Britain, Europe's greatest snacking nation, is apparently shunning crisps in favour of healthier snacks.

New research from Mintel has found consumption of crisps and savoury snacks this year is expected to fall by as much as 12% to 268,000 tonnes since 2002, when volume sales peaked at around 306,000 tonnes. Total value sales, meanwhile, were £2.4bn (US$4.4bn) in 2002; in the past two years alone, sales have fallen by as much as 6% to just over £2.2bn.

"Last year may well have marked a turning point for the crisps and savoury snacks market, with sales entering a gradual but persistent decline which could well last for several years," said David Bird, senior market analyst at Mintel.

"Healthier eating trends, near market saturation and competition from alternative healthier snacking products such as cereal bars and dried fruit all present a threat to sales. Crisps and savoury snacks in particular have suffered from a real image problem, they are generally perceived as being predominantly high-fat, high-salt foods with comparatively few nutritional benefits. Another factor here is the declining population of children aged under 15, which fell by almost 4% between 2000 and 2005," Bird added.

Within the market, sales of savoury snacks have taken the greatest battering, falling in volume by a staggering 17% between 2002 and 2005, while crisps have dropped by 9% over the same three-year period. In terms of value, snacks have again suffered more than crisps, because despite the introduction of healthier rice-based, baked snacks, the sector has not enjoyed the same level of value-added and premium new product development as seen within the crisps sector.

Premiumisation through the development of the hand-fried and added-value propositions within the crisps market has seen good growth in an otherwise disappointing market. Indeed, manufacturers have launched new products using a wider range of ingredients such as soy, rice, parsnips and other root vegetables which have offered some growth opportunities in this area.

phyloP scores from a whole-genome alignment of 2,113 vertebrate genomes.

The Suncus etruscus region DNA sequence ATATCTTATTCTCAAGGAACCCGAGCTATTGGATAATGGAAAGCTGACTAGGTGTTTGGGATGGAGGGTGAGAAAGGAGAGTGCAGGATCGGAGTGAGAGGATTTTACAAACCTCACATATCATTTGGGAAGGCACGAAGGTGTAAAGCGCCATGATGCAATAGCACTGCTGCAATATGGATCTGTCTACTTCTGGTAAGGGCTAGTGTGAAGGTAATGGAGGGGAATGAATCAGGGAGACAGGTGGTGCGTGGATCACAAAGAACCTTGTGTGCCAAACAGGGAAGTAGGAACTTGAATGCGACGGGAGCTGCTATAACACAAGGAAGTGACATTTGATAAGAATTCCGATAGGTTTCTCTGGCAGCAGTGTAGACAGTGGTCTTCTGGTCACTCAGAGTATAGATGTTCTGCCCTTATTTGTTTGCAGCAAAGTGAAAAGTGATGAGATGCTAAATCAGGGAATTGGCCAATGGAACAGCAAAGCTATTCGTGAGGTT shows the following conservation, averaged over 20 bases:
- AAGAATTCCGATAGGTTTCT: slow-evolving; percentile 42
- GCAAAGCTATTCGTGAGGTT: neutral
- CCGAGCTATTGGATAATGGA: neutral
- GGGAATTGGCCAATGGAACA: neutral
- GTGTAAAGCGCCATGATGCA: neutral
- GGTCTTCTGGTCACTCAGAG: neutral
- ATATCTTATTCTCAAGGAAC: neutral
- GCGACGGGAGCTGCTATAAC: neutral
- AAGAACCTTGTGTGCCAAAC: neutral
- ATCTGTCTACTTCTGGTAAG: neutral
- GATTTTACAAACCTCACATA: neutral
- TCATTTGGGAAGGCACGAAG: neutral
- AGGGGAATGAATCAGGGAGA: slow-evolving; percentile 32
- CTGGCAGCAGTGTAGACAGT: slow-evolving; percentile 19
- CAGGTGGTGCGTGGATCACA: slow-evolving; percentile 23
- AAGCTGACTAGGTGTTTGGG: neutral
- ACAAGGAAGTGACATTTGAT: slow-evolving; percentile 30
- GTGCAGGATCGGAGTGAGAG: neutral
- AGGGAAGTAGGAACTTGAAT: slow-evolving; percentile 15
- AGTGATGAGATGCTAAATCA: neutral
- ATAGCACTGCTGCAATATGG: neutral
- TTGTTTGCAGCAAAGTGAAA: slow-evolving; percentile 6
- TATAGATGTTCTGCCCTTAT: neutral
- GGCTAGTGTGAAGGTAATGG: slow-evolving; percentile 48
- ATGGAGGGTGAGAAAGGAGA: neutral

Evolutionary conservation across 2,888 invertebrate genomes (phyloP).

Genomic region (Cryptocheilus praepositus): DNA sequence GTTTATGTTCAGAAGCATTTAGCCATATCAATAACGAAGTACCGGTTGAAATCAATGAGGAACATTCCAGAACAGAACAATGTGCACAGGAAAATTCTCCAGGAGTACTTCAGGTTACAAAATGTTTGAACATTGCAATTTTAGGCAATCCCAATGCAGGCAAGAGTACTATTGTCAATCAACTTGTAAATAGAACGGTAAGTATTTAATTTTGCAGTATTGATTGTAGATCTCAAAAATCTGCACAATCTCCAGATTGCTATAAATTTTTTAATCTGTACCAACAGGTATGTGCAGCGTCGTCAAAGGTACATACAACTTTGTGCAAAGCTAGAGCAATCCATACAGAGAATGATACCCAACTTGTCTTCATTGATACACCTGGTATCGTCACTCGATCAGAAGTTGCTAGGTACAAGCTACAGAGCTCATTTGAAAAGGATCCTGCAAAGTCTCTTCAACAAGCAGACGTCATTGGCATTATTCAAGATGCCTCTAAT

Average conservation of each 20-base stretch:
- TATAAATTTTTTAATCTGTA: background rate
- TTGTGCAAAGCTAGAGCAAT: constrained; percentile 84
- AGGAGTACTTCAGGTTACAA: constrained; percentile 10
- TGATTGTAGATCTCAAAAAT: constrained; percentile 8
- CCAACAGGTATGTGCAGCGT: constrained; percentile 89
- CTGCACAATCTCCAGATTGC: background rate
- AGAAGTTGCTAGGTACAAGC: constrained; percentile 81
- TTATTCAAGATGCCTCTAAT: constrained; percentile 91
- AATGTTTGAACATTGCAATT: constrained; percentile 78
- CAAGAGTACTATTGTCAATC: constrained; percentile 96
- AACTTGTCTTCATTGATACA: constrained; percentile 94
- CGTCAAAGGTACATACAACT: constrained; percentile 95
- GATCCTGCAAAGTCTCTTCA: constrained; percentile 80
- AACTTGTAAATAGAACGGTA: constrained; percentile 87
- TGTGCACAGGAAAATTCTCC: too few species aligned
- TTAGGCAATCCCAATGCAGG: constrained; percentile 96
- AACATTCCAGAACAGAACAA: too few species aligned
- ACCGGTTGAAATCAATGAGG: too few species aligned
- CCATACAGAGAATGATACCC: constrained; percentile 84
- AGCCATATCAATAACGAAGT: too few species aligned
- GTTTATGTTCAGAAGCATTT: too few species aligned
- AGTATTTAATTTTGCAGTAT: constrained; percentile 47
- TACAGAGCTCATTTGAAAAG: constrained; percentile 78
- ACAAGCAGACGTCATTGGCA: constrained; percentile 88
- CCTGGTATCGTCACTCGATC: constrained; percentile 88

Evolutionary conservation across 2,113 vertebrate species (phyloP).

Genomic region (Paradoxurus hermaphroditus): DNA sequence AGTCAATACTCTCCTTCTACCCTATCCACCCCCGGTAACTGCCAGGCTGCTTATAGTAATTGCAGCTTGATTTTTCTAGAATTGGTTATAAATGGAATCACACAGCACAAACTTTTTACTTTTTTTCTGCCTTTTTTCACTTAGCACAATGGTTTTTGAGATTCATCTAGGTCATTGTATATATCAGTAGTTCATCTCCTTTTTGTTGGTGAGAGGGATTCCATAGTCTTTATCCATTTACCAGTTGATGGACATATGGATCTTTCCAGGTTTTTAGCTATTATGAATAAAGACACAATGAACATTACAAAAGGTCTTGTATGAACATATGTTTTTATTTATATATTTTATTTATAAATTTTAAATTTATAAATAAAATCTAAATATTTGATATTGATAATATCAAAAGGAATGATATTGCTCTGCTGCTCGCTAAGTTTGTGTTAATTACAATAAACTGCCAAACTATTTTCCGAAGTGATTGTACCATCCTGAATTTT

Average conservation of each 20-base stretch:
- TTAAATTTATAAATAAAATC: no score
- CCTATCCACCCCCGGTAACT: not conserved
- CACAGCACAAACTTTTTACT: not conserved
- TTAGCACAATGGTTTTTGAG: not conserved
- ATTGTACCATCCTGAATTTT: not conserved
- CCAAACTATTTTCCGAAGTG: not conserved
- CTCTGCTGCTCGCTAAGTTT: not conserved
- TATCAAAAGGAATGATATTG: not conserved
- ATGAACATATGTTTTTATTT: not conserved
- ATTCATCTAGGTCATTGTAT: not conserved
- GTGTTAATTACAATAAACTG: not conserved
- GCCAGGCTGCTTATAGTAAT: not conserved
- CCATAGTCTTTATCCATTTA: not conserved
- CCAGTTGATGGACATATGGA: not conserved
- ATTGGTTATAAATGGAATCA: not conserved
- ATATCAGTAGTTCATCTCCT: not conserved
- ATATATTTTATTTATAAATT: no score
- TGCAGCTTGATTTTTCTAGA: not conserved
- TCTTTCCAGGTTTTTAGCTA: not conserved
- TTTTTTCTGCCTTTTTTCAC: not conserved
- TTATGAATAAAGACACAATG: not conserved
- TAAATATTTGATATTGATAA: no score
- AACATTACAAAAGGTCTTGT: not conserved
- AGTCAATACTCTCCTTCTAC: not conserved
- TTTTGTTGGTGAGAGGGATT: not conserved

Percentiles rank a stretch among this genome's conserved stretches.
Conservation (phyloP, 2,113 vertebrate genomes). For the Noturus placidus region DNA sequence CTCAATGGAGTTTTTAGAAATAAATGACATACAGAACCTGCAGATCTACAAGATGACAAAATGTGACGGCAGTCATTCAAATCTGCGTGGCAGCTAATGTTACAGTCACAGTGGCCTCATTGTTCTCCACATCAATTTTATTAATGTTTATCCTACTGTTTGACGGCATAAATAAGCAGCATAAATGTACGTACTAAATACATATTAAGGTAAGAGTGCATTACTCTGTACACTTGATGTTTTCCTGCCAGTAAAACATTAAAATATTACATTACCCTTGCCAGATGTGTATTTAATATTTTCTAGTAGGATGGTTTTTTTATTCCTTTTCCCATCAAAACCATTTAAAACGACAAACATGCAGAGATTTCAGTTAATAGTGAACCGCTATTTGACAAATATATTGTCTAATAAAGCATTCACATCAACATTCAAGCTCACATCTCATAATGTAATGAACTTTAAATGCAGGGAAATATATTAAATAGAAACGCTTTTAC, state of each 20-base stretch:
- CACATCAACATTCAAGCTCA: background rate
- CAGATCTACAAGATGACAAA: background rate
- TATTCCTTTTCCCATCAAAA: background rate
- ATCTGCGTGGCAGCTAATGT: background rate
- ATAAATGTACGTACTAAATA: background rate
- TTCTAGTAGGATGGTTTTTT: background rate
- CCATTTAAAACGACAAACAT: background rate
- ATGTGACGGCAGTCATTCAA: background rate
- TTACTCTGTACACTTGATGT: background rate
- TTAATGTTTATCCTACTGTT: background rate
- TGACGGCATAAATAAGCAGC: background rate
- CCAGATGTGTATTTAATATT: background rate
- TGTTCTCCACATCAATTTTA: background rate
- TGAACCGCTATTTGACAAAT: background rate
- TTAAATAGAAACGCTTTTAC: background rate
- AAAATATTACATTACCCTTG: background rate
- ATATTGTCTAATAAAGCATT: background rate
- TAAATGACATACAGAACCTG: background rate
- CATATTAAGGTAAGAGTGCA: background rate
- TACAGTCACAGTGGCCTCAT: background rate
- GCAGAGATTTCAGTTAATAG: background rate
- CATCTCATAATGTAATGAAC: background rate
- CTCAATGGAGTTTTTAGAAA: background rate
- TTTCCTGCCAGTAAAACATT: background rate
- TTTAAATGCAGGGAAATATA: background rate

Low fat, low sales

Despite increasing concerns about the state of the nation's health, and in particular their waistlines, sales of low-fat crisps and potato snacks have experienced only modest growth. Poor sales through small independent retailers, which tend not to stock healthy snacking ranges, have slowed impulse sales of these lower-fat potato crisps. What is more, as many as one in four (26%) of British are sceptical of manufacturers' low-fat/low-calorie claims.

"Consumers see crisps as an inherently unhealthy product and if they are dieting or adopting a healthier eating regime, they will avoid crisps completely rather than opting for a healthy variant. Some may even choose a healthier option, for example fruit, or cut out their snacking habits altogether," said Bird.

Beefing up the sales

Despite a 17% decrease in sales of ready salted crisps over the past two years, this flavour remains the nations favourite flavour, accounting for a 26% value share in 2004. Sales of both cheese & onion and salt & vinegar crisps have also suffered in popularity, nevertheless they still account for a 20% and 18% market share respectively.

Although each accounting for just 7% in market value, the real star performers in 2004 are both prawn cocktail and beef derivatives. While sales of prawn cocktail crisps increased by as much as 91% between 2002 and 2004, sales of beef derivatives increased by a staggering 103%.

No longer child's play

As Britain's child population declines, manufacturers are facing challenging times. With children being key consumers of crisps and snacks, many manufacturers have been targeting other areas of the population. While some manufacturers have already specifically targeted younger males, most notably Walkers with its Nobby's brand, further extension of this trend could see snacks developed particularly for women (as has been seen in the confectionery market), using very bijou and feminine-oriented packaging.

"The development of vitamin-enriched snacks would appeal to parents for their children, Omega 3-enriched snacks would appeal to a range of health-conscious consumers, and a snack which offered cholesterol-lowering properties would appeal to middle-aged and older consumers who are currently among the lowest consumers of snacks," added Bird.